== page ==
New Changes to UFT Member Health Plan. Thoughts?

healthcare

UFT members should have received an email from the UFT Welfare Fund about changes to our healthcare plan. If not, make sure you are registered with UFT email subscription here. After reading and analyzing the email, UFT Solidarity would like to hear your thoughts in the comment section below.

Dear        ,

I am writing to inform you about coming changes to the city health care plans negotiated by the city and the Municipal Labor Committee, the umbrella group of municipal labor unions of which the UFT is a member.  These changes affect our in-service members and our retirees who are non-Medicare eligible. As part of our last collective-bargaining agreement, we agreed to achieve health care savings.  By collaboratively working with the city, we have been able to preserve access to quality health care while meeting our savings obligation.

We are proud that public school educators and all other New York City municipal employees have access to health coverage without an annual premium. That will continue. When the changes take effect in the next several months, certain GHI and HIP copays will be adjusted.  Some will increase, but we also made certain to eliminate other copays to make low or no-cost options available for many health care services.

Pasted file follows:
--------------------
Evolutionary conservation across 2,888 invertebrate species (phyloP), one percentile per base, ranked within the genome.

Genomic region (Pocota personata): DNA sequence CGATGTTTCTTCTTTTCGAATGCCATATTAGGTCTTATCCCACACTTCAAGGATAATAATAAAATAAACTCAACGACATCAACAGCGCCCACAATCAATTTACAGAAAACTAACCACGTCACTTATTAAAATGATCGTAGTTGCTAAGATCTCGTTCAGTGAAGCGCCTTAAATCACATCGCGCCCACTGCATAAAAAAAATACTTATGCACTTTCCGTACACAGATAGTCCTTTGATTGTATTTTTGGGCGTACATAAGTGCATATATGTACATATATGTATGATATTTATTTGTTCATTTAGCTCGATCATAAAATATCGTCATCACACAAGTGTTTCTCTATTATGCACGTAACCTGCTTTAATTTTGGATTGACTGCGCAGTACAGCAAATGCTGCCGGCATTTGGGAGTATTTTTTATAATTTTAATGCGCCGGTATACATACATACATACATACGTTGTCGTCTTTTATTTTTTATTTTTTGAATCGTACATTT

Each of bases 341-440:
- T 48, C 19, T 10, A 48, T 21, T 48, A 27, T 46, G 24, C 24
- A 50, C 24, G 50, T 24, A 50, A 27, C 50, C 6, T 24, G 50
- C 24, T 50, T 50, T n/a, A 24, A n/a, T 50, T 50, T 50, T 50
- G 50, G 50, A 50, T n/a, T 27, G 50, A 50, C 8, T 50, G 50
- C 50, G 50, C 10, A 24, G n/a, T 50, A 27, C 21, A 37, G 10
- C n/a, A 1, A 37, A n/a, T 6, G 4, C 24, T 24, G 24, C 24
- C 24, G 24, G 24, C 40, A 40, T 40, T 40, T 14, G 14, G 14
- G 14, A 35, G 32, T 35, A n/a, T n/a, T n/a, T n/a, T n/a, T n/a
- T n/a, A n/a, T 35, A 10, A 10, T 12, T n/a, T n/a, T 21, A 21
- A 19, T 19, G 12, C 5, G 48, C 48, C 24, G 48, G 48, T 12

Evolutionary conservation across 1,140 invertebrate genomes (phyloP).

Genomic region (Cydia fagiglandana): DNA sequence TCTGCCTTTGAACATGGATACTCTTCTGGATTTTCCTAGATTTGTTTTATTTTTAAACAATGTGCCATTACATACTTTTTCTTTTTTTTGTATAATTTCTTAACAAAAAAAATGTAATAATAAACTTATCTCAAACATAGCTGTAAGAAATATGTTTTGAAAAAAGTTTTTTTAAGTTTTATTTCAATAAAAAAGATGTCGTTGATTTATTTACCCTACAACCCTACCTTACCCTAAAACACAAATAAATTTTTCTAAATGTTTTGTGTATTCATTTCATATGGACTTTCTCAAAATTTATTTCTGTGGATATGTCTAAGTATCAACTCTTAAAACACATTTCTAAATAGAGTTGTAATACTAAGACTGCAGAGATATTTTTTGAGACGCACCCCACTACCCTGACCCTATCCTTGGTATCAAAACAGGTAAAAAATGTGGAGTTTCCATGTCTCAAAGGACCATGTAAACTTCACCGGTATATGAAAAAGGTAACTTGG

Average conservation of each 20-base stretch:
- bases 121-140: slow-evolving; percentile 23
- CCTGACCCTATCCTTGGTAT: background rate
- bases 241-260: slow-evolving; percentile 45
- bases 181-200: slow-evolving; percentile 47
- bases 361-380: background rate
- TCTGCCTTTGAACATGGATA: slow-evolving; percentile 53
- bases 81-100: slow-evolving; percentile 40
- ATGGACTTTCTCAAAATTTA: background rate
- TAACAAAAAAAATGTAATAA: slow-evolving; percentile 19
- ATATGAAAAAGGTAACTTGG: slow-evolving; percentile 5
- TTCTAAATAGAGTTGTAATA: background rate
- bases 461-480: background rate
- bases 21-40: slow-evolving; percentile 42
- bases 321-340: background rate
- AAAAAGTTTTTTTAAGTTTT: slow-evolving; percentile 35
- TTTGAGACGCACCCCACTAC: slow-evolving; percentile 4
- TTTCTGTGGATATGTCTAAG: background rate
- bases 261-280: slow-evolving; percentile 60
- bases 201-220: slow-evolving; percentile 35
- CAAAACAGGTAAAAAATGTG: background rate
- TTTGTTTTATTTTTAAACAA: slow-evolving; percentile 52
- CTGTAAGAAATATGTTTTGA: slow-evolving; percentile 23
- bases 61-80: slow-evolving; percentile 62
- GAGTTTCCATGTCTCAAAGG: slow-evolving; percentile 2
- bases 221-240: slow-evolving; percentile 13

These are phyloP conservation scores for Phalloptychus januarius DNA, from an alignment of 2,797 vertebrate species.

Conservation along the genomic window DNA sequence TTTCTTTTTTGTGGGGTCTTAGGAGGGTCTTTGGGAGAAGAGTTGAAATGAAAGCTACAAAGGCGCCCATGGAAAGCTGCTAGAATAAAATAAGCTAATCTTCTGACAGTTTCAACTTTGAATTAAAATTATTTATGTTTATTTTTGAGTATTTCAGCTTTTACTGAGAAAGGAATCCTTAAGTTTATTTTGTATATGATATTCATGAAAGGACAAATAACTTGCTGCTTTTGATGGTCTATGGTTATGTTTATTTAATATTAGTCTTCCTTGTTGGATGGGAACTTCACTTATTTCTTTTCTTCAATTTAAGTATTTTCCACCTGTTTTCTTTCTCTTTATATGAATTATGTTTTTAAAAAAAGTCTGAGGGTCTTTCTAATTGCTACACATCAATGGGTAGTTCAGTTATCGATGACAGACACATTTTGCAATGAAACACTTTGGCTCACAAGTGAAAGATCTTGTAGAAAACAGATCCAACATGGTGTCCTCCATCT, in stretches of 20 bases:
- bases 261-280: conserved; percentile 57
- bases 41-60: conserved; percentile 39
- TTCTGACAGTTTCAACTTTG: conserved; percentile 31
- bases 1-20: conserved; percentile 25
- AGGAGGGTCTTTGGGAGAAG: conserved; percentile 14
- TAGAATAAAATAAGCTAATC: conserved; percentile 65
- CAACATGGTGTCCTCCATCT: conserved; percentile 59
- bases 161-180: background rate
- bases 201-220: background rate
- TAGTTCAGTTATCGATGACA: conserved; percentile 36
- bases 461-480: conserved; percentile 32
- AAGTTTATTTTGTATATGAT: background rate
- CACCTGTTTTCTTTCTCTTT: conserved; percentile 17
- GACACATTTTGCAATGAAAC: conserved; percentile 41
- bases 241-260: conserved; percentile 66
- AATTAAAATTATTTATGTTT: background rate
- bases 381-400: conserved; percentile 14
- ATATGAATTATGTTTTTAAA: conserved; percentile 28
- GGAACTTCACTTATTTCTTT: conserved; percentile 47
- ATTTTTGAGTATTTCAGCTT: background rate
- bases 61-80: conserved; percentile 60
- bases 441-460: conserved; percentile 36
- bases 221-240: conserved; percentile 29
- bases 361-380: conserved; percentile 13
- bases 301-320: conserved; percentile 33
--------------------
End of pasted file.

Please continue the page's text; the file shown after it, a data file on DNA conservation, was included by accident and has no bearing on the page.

GHI subscribers currently pay $15 when they visit their primary care physician, the most utilized service in the plan. That copay will not change. Members using physicians at the Advantage Care Physician (ACP) offices will have no copay.  There will, however, be copay increases to see specialists and receive various diagnostic tests from other providers in the GHI network.

Members seeking to keep their health care costs down should consider visiting one of the 36 Advantage Care Physician (ACP) centers created by EmblemHealth in New York City and in Nassau and Suffolk counties. Members who receive care, including urgent care, at one of these sites will have no copays for their treatment, including high-tech radiology. Bronx-based members will have access to ACP-affiliated physicians at various Bronx locations to be announced.  We will also be working on extending this coverage north to Westchester, Rockland and other counties.

GHI subscribers will no longer have any copays for preventive health care. All preventive health services — including prescriptions for birth control, immunizations, mammography, prenatal vitamins and colonoscopies — will soon be available to GHI subscribers free of cost. Members will receive more information from EmblemHealth in the next few months.

One of the most expensive forms of care is hospital-based emergency room visits, which should only be used in a genuine emergency. The cost to the health plan for a visit to the ER is several times that of a visit to a doctor’s office. Our data show that some members are over-utilizing hospital emergency rooms. To discourage the use of ERs when a doctor’s visit would suffice, the copay for hospital-based emergency-room visits will increase from $50 to $150.  Please be aware that you can see a doctor at short notice at one of EmblemHealth’s Advantage Care Physician offices with no copay or at a participating Urgent Care facility with a $50 copay.